Monday, January 19, 2009

The Forgotten King

The title of this post is intentionally ironic. Of course, today, we are away from school because Dr. Martin Luther King is commemorated by name with his own national holiday. And just about everyone alive is familiar with his "I Have A Dream" speech. However, as we look forward to tomorrow's historic inauguration, we invite you to compare and contrast what you have learned as a school child about this man, to this particular speech (about the Vietnam War, in an excerpt from a sermon given at Ebenezer Baptist Church, on April 30, 1967) Why? Because:
...after giving the speech...King was dropped from Gallup’s annual list of the most admired Americans and was ridiculed by the New York Times, among too many others. Soon after, he was murdered (Robert Scheer, Truthdig.com).
Although it is over 20 minutes long, you are encouraged to listen to as much of it as you can (it's audio only). We know what amazing multitaskers you are. Press PLAY and have it on in the background as you IM your friends and surf the net ;) Ask yourself the following questions:
  1. Why is this post called, "The Forgotten King"?
  2. Why was this speech so controversial?
  3. How does it relate to our course themes?
  4. Can you make connections to today?
A full text version of this speech is available HERE.

4 comments:

Kate H said...

I can understand why this speech is controversial. Dr.King spoke about the government caring more about who they kill than there own poor citizens. He talks about the irony of the young black men fighting to liberate the people of Vietnam while there liberties are being with held from them. Our class was just talking about biases and Dr.King just like any one in the world has them. He fought in war to give the African Americans equal opportunity and to end segregation. His fight was put on hold for the Vietnam War so I believe that since his speech is coming from place of anger. Today January 20, 2009 will be a day never forgotten, if Dr. King was still alive he would be proud to see that all his work has made a difference and that hopefully give the government a new way of think things through.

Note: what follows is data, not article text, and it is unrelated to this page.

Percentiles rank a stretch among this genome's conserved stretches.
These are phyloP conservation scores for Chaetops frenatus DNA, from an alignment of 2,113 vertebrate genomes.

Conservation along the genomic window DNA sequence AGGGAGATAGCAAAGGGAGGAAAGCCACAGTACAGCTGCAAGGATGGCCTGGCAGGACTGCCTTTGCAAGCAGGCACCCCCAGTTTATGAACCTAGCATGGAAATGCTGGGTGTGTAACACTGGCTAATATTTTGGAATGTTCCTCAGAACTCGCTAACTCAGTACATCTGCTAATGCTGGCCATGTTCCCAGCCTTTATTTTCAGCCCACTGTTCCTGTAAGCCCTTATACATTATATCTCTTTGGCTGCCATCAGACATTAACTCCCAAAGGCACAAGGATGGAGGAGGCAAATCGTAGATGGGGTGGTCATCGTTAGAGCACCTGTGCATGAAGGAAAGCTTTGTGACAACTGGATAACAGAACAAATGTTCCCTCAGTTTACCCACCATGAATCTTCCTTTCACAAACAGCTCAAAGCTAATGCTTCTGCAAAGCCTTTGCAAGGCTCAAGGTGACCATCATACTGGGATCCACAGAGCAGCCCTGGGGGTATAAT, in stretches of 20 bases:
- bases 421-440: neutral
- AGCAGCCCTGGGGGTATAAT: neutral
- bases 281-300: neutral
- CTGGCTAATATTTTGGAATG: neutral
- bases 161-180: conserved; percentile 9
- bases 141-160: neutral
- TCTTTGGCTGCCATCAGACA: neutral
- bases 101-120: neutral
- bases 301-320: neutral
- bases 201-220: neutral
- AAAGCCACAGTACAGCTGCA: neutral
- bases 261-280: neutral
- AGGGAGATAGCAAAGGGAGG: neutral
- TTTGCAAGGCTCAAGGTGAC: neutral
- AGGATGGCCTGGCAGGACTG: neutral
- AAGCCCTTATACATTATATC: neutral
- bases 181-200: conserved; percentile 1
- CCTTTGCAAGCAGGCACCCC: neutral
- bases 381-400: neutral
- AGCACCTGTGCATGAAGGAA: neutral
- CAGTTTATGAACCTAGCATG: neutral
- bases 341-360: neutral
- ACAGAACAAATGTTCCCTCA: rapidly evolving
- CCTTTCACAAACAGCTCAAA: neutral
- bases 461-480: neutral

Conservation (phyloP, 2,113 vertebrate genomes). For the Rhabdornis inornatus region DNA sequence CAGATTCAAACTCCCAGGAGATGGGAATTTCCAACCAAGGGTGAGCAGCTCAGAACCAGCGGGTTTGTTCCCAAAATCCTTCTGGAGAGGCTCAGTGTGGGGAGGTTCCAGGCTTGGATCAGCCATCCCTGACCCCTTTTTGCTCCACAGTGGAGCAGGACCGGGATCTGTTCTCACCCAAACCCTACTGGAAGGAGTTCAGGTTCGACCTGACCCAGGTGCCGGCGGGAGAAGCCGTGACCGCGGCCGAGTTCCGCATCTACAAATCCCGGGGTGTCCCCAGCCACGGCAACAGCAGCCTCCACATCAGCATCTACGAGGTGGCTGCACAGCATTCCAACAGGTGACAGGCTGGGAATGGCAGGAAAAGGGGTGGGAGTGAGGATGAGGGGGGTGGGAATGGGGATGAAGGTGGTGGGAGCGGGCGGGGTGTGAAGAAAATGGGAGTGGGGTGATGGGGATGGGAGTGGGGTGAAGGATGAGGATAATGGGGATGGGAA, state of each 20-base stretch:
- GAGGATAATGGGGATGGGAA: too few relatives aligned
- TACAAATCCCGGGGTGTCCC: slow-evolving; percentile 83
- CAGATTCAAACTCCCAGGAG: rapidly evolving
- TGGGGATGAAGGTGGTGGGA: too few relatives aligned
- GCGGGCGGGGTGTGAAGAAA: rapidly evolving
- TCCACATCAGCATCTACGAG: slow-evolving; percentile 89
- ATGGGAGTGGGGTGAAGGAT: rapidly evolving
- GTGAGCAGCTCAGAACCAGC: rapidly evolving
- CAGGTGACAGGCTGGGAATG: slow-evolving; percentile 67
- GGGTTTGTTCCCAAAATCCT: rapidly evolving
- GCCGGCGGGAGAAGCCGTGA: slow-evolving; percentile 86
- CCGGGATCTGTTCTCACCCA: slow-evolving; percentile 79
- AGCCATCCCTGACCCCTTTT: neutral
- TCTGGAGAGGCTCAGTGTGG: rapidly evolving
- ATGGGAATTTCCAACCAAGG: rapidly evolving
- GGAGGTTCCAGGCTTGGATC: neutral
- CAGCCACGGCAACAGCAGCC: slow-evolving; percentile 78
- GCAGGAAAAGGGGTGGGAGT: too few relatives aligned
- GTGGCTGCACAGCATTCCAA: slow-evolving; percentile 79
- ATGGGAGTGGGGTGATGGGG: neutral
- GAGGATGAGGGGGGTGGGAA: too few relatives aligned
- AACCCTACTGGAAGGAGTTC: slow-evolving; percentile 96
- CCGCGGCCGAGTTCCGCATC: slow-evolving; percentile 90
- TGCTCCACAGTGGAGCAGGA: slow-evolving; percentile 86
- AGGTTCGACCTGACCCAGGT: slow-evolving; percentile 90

Luke said...

I think his speech was so controversial, because first of all many people had strong opinions about the war that clashed with Dr. Kings view. Second of all and more importantly; I think it was so, controversial because, he Criticized the Media in it. It says in the blog post that "was ridiculed by the New York Times, among too many others." I think this could of been a retaliation to his speech. I believe this is so important because, the media plays a huge role of how we view, Events, people, and EVEN SPEECHES.

Kimber said...

I believe this post is called “The Forgotten King” because our memory of Dr. Martin Luther King is that of his speech “I Have a Dream” about equality and not of all the other things that he stood and fought for. Dr. King had more far reaching beliefs and opinions than just the Civil Rights Movement. His opposition to the Viet Nam War was made with the same compassion and desire for goodness to all mankind. As Dr. King said, “Let me say finally that I oppose the war in Vietnam because I love America. I speak out against this war, not in anger, but with anxiety and sorrow in my heart, and, above all, with a passionate desire to see our beloved country stand as the moral example of the world. I speak out against this war because I am disappointed with America. And there can be no great disappointment where there is not great love. I am disappointed with our failure to deal positively and forthrightly with the triple evils of racism, economic exploitation, and militarism.” Dr. King had the audacity to stand up against the Viet Nam War when it was very controversial. This parallels the current sentiment in the United States regarding our troops in the Mid-East.

Yellow Blade said...
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